Used in conjunction with motorRelating to the part of the nervous system that carries information from the brain and spinal cord to cause activity in a muscle or gland. exercises, rTMS appears to have some beneficial effects. However, further research is needed, and there is still work to be done to determine the optimal number of treatment sessions and other such variables.[1]

Robot-assisted motor rehabilitation

What is it?

This type of treatment uses interactive robotic devices to aid in rehabilitationThe treatment of a person with an illness or disability to improve their function and health. after a stroke Any sudden neurological problem caused by a bleed or a clot in a blood vessel. - most often, in the recovery of arm movement.[1]

How does it work?

One example developed involves placing the weak arm into a brace, which is itself attached to the arm of a robot. As a physiotherapistA healh professional who specialises in physical therapies, such as exercise, massage and manipulation. guides the patient through the exercises, the robot records the session. After this, the robot can reproduce the exercise and guide the person's arm through these motions. The robot can actually adjust the amount of resistanceThe ability of a microbe, such as a type of bacteria, to resist the effects of antibiotics or other drugs. to movement, according to the force the patient is applying.[1]

Compared with exercises led by a physiotherapistA healh professional who specialises in physical therapies, such as exercise, massage and manipulation., interactive robotic devices have the ability to deliver controlled, reproducible movements as well as to assess how well the patient is responding.[1,3]

Who is it for?

This therapy is designed for people who have a degree of weakness or paralysis following a stroke, particularly those who have weakness in one of their arms.[1]

What stage of development has been reached?

Research in this area has been very encouraging, but larger studies are still needed before robot-assisted therapy can become a standard treatment.[1,3]

Constraint-induced movement therapy

What is it?

Constraint-induced movement therapy (CIMT) is a type of rehabilitationThe treatment of a person with an illness or disability to improve their function and health. therapy for people who have weakness on one side of their body. It involves restricting movement in the arm that has normal ability, so that the person is obliged to try to use the affected arm.[4] This restriction is continued for a matter of weeks, using either a glove with a special arm rest or a restraining mitt.[1,4]

How does it work?

It is thought that CIMT encourages a person who has weakness in one arm to use that arm, either during exercise sessions or simply as they go about their daily activities. This leads to increased practice with the affected arm.[4]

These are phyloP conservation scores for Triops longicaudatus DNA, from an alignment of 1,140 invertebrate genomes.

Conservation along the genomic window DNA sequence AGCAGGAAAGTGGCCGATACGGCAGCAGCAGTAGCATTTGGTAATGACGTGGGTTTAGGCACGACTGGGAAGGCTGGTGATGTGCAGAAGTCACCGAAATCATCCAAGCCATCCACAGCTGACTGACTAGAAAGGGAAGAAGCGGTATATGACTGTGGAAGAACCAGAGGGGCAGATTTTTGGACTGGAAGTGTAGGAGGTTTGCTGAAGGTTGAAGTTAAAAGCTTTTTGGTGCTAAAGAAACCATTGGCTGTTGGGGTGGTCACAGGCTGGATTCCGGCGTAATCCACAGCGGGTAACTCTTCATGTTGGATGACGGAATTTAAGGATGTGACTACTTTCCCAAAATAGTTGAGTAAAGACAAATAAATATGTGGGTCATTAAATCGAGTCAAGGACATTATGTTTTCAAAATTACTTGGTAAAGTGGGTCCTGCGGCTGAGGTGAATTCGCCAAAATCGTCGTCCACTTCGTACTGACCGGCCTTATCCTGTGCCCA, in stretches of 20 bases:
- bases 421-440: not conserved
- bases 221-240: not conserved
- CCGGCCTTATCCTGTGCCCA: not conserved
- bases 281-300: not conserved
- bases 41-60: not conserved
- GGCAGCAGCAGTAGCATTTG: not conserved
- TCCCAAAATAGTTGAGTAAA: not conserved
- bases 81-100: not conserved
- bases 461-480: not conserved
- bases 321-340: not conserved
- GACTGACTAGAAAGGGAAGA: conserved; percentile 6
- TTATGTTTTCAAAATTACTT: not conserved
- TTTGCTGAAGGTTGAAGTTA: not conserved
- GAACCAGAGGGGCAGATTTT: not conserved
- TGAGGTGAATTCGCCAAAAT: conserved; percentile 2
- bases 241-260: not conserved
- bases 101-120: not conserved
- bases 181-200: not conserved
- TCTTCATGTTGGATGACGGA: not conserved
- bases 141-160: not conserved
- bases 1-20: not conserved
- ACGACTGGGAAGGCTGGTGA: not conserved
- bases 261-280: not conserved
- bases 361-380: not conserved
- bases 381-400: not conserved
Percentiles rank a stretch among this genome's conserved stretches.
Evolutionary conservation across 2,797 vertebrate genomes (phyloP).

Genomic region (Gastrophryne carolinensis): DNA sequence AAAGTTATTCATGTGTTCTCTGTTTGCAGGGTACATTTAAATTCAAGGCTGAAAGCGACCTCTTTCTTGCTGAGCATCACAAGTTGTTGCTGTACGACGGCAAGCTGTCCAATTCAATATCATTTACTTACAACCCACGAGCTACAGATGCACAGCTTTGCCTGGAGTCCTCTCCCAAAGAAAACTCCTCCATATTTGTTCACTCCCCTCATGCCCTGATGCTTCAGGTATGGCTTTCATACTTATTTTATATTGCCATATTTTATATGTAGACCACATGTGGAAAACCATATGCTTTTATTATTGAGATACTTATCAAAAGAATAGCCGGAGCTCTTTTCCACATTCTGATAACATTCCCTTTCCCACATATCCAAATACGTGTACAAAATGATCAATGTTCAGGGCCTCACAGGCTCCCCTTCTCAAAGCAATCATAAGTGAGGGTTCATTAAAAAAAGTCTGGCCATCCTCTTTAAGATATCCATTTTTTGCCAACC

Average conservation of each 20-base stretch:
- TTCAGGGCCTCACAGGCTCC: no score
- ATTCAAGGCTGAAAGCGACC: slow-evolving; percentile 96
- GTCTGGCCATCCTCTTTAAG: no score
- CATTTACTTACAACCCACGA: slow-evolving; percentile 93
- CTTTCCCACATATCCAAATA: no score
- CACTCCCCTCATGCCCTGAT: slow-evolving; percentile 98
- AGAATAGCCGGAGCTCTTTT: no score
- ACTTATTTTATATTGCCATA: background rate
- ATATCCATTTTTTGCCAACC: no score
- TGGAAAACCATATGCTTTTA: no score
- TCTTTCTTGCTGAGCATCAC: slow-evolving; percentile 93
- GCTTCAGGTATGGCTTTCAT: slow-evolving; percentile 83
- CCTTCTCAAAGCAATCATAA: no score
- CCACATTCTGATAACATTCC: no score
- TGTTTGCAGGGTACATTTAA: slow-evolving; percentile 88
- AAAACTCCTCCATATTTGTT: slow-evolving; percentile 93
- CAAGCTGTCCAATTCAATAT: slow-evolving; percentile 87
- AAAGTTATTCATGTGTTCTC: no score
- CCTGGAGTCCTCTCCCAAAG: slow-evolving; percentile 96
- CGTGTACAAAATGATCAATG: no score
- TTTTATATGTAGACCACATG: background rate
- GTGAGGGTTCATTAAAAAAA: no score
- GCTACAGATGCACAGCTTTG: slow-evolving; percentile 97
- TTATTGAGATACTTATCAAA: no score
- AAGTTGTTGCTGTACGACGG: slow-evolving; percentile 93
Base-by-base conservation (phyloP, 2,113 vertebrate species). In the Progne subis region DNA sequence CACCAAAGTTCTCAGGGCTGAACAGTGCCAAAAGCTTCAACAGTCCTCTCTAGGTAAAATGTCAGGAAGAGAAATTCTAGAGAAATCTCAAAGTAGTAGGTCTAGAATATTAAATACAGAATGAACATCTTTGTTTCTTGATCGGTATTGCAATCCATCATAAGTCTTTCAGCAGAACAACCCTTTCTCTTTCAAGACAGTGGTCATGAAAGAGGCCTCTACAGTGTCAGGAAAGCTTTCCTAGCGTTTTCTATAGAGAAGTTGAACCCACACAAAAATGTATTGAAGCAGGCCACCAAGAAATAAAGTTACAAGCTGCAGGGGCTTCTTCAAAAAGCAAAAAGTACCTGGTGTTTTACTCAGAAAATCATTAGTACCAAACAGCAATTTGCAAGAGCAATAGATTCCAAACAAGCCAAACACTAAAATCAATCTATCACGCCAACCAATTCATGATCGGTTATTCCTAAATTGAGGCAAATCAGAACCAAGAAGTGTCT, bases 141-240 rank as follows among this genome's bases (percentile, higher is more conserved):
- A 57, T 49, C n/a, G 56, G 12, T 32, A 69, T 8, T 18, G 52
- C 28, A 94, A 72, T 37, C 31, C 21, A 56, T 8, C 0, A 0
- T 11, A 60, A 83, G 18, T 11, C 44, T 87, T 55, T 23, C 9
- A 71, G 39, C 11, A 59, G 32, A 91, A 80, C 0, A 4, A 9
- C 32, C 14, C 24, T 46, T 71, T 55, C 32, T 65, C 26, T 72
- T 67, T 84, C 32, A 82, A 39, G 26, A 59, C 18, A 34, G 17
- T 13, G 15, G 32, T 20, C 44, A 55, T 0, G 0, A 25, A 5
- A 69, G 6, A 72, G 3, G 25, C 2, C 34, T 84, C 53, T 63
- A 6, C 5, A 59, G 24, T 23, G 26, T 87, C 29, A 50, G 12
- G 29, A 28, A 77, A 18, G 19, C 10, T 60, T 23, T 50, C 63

The underlying rationale for CIMT is a theory called 'learned non-use'. This assumes that there may actually be a greater degree of ability in the affected arm than there at first appears, and that part of the explanation for the limited use is behavioural.[4] For example, initial difficulty in using the affected arm may discourage a person from using that arm in the future.

Who is it for?

CIMT is designed for people who have weakness along one side of their body following a stroke. It is not yet known which specific groups of people would be more likely to respond to this therapy.[4]

What stage of development has been reached?

Although benefits have been demonstrated, many studies of CIMT have been too small to show a clear effect. It is not yet known whether any improvements are maintained in the long term; further studies are needed.[4]

References: 
  1. Young S and He Kong K. Emerging therapies in stroke rehabilitationThe treatment of a person with an illness or disability to improve their function and health.. Ann Acad Med Singapore 2007; 36: 58-61.
  2. Kim YH, You SH, Ko MH et al. Repetitive transcranial magnetic stimulation-induced corticomotor excitability and associated motorRelating to the part of the nervous system that carries information from the brain and spinal cord to cause activity in a muscle or gland. skill acquisition in chronicA disease of long duration generally involving slow changes. stroke. Stroke 2006; 37: 1471-6.
  3. Volpe BT, Huerta PT, Zipse JL et al. Robotic devices as therapeutic and diagnostic tools for stroke recovery. Arch Neurol 2009; 66: 1086-90.
  4. Sirtori V, Corbetta D, Moja L et al. Constraint-induced movement therapy for upper extremities in stroke patients (Review). The Cochrane Library 2009; Issue 4.